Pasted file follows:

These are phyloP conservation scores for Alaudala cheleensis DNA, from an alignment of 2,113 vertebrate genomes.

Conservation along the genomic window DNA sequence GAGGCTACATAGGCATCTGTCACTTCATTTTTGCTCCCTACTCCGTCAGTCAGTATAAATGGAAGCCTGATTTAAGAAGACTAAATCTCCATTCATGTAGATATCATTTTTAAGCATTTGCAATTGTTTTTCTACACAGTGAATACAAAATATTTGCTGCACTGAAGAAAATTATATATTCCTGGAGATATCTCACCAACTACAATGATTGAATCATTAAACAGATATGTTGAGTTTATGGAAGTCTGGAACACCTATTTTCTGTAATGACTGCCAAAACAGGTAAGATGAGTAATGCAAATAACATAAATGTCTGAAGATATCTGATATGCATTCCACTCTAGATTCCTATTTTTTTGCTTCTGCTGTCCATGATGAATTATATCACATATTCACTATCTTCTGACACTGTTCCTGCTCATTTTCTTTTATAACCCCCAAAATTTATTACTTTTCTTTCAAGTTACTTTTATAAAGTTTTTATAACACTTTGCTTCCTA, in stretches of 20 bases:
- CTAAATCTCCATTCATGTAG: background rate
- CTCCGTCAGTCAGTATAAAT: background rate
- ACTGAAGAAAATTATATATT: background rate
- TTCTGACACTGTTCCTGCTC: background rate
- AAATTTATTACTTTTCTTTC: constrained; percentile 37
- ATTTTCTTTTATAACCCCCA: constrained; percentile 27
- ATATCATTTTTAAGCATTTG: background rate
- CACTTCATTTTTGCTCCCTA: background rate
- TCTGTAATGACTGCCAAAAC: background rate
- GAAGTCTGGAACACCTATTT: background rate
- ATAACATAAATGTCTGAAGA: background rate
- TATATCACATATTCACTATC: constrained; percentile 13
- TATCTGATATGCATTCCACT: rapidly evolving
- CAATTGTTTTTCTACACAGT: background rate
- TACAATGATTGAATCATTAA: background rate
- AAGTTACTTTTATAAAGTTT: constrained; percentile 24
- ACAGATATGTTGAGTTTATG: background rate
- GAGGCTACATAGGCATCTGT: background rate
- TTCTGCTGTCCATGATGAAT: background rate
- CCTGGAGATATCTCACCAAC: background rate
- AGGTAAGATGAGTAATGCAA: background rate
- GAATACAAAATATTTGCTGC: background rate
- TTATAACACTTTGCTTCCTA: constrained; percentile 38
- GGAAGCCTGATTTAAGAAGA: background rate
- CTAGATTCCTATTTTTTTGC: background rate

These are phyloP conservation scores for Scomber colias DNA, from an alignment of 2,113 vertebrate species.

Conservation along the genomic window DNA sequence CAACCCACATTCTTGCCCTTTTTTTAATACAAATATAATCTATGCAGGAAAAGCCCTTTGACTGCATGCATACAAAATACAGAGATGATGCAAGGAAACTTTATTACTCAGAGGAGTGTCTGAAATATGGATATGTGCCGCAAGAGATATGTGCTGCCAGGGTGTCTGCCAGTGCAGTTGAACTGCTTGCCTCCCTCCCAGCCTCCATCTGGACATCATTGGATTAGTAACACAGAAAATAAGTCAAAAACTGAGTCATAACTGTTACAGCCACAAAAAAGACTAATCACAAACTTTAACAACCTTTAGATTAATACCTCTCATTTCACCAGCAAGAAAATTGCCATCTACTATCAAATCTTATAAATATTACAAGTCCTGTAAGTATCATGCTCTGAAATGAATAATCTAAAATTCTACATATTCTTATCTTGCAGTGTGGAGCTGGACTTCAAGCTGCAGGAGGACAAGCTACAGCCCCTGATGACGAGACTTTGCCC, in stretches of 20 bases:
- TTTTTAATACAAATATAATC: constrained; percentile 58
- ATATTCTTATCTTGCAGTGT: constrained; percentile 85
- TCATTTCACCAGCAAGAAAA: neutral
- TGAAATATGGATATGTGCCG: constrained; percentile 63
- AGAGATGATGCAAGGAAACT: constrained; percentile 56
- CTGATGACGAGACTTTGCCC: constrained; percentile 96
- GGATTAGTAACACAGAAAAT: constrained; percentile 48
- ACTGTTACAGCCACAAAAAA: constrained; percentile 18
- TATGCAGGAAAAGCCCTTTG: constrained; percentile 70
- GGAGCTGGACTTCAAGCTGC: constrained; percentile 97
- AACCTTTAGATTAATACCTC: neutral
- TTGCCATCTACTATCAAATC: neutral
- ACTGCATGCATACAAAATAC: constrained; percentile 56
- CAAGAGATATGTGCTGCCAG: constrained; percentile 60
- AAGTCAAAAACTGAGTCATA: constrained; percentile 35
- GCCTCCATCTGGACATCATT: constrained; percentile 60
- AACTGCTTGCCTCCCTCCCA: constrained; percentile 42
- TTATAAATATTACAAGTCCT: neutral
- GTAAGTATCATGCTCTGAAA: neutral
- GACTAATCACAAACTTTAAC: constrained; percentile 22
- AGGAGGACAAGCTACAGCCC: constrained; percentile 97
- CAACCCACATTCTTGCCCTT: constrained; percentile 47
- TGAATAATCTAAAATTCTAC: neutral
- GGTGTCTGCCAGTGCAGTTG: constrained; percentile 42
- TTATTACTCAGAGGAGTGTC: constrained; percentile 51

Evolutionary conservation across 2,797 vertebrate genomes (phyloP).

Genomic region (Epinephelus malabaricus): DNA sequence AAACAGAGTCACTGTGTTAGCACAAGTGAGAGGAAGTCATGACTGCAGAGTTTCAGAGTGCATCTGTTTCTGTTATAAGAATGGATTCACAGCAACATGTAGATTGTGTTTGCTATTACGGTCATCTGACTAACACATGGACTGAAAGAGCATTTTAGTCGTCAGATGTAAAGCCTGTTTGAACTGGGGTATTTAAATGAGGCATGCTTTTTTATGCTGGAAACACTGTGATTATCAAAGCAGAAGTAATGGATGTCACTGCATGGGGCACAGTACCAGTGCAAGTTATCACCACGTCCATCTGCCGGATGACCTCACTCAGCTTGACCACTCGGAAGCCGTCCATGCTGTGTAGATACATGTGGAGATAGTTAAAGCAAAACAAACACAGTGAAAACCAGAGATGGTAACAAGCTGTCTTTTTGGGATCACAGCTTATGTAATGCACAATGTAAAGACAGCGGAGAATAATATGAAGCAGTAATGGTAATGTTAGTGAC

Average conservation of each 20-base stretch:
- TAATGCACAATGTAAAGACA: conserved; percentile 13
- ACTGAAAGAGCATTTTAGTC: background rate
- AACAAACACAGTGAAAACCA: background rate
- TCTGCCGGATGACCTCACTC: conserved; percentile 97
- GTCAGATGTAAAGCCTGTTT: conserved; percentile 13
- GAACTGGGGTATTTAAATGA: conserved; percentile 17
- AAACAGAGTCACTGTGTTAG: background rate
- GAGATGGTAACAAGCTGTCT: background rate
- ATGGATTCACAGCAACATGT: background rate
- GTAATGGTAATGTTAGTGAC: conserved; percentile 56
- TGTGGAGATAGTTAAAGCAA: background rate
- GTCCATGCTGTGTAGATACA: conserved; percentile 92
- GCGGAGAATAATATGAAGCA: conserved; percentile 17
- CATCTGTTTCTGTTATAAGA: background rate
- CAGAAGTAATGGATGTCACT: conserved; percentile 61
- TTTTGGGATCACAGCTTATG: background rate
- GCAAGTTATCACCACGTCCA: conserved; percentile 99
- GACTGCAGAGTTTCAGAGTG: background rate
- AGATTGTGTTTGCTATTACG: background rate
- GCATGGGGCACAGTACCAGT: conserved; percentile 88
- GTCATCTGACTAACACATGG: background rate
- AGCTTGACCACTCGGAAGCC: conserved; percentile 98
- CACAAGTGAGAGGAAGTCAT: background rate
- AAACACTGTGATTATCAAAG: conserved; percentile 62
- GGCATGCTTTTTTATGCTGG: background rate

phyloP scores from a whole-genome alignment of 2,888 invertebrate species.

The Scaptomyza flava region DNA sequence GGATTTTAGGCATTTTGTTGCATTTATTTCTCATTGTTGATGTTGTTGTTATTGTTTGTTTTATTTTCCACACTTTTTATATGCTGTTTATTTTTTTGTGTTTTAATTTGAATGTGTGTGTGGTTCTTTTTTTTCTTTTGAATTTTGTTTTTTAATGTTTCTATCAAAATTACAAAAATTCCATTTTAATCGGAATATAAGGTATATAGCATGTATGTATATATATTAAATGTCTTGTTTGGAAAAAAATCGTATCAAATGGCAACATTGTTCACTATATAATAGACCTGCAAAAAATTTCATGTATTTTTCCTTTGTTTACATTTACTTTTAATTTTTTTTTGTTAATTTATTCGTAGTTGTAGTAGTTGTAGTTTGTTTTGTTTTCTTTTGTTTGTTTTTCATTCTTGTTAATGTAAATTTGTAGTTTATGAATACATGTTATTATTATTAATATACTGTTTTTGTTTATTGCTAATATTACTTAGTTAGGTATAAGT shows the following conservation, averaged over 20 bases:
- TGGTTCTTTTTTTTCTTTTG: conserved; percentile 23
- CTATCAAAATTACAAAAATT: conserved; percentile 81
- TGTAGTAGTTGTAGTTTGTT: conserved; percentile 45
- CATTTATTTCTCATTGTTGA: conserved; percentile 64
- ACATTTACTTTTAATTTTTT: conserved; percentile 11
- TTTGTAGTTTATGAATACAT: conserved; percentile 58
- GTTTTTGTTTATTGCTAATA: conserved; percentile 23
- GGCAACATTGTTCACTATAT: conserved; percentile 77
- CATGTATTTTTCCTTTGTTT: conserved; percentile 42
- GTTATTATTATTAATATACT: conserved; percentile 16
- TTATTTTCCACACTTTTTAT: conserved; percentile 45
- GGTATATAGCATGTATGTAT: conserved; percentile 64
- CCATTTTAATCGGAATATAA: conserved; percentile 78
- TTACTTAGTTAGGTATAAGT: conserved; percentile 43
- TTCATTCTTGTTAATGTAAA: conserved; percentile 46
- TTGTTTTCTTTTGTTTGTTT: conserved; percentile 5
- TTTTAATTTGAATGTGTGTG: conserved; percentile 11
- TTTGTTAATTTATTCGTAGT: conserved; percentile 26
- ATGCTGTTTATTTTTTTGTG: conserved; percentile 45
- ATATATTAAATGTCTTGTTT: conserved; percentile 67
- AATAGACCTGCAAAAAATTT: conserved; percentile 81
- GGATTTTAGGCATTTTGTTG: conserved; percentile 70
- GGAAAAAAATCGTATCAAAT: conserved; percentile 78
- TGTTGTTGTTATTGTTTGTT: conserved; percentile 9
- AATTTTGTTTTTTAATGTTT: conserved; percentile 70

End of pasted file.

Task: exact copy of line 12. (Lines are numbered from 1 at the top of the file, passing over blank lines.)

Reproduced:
- GAAGTCTGGAACACCTATTT: background rate